One of the requirements to obtain my bachelor’s degree was to complete a two-month internship at any institution of one’s choice that is naturally related to my Political Science degree. I knew that I wanted my internship to be remarkable, make out of it an experience that would expand my horizons and I wanted for it to be abroad, thus when I found out about the General Internship at the Institute of Economic Affairs in London I was decided to go there. I was not particularly keen on the idea of working at any bureaucratic institution, such as a ministry or a parliament, so the IEA was a perfect option to work in a politics-related environment, but from a different perspective. As a think tank their role in society was not about the formalities and rules, laws, procedures, among others, that are vital to governmental institutions, but to spread an develop their ideas to create a window of opportunity for these to become policies. This way I could understand the internal workings of a think tank and everything it entangles.
I applied for the second quarter, meaning April-June, and although I only required two months, I did the third one for extra credits. I sent my CV and motivation letter and shortly after I received an e-mail to arrange an interview, which then luckily resulted in a positive answer. Once I got the confirmation, I decided to apply for Erasmus+ Internship and I must say all the necessary documents were absolutely no trouble to get and the communication with the International Office went by smoothly.
My internship started on April 1st where I got to experience the Monday morning meeting at the IEA, which was a great beginning since I got to meet almost all of the people, I would be working with for the next 3 months. For the first week a lot of training was involved.
During my months at the IEA I learned a lot of things and met people from very diverse backgrounds. Alongside me there were other 10 interns from all over the world, all students and just like me seeking to better understand and deepen their political and economical knowledge. Even though the IEA is a pro free market think tank, some interns identified with other political ideologies, which always made for good debates and discussions. I must say I enjoyed very much having the opportunity to converse with others about politics in an environment that was not necessarily academic.
I worked together with the other general interns for the operations department, so we would rotate our shifts at the reception desk. I had to learn quickly how to answer calls, respond to emails, greet guests and arrange meetings. Moreover, a significant part of our tasks was event-related, thus we had to always be aware of all the internal movements of the building and prepare everything needed to handle whatever type of event. We would work very hard for every event and usually for the ones such as book launches or open debates, all the interns that collaborated could stay and participate. Although my working hours were between 9:30am and 17:00pm, I would stay longer around three days per week to help out with event’s preparation.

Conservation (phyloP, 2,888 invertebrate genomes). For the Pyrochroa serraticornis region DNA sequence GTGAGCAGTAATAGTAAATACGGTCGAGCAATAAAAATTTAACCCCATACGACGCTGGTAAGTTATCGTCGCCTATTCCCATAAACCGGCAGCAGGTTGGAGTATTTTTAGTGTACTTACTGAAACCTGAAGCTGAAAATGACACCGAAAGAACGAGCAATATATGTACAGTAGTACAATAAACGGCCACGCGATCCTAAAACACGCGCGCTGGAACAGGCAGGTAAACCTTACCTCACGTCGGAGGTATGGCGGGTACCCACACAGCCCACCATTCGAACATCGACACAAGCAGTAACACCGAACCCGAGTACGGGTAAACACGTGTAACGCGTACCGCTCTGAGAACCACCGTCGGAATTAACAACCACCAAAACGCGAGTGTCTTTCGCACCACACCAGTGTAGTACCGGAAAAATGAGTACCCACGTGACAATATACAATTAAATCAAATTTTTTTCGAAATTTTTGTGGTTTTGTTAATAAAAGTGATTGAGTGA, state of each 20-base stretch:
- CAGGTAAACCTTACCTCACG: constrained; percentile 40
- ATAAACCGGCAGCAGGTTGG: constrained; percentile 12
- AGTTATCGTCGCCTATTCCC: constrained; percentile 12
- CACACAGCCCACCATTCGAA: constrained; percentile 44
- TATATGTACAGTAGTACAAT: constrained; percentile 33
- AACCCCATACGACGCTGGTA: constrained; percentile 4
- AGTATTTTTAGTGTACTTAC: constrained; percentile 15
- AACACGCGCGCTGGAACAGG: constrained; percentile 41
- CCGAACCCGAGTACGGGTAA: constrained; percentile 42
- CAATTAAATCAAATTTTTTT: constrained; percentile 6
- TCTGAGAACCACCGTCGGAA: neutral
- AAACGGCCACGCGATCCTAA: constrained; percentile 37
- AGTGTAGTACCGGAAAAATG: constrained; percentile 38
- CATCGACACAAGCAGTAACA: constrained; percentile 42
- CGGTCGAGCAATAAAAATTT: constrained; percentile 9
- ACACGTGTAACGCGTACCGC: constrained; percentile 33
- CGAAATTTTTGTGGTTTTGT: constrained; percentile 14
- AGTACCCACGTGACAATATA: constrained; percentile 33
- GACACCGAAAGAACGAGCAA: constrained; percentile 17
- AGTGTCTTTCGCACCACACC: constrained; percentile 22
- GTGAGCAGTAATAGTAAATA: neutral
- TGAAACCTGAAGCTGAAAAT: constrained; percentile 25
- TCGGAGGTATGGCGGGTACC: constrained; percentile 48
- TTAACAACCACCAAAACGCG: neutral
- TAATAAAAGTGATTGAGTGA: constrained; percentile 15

Overall, there were a few things that I expected to work out differently, such as the amount of research I would be given. Since I was part of the operations department, one side of the job was to support researchers and any other department, thus we would get requests for summaries on specific topics or policies. I got the opportunity to help the communications department a couple of times and also supported the team working on the Richard Koch Breakthrough Prize, which is an essay competition offered by the IEA. Consequently, I got a peek on how working to keep to deadlines looks like in a professional environment and the intricacy of the entry process for such a competition.
One thing I very much appreciated at the IEA was the openness and willingness of every staff member to help or talk to us interns. We would always get the chance to speak to researchers or other staff whenever we would get something to drink in the kitchen, but there was also the possibility to send them an email and ask them if they could spare some time to speak about a certain topic. Also, since we would often go to the pub afterwork we would engage in interesting conversations with staff, which I must say I particularly enjoyed. Apart from asking researchers and attending debates, I got unrestricted access to all their publications and was able to take home many of their published books.
Something that I must elaborate on unequivocally is the atmosphere at Westminster, since the IEA is basically at the heart of it. I enjoyed incredibly walking every day from the tube station to the office, because I would pass by the British Parliament and would find myself astonished at the beauty of all the buildings in the surroundings. I was very aware of the rare opportunity I had been given, so the hour-long commute would not bother me. Furthermore, working in the political heart of the UK meant that I got to witnessed frequent protests and demonstrations, as was the case for Extinction Rebellion and the gathering at Parliament Square during President Trump’s visit. Naturally, since I began my internship on April 1st and the timeframe for Brexit had just been extended, I would encounter everyday protesters for and against Brexit in front of the Parliament building. Even though I was constantly busy, being so close to parliament allowed me to attend a session. Ultimately, I can say there was never a dull moment.
In conclusion, I am absolutely pleased that I took on this opportunity and could experience shortly not only the work environment at a think tank, but the city of London. I had already briefly visited and although I had in mind to move there in the future, after my internship I am certain I would truthfully like to do so.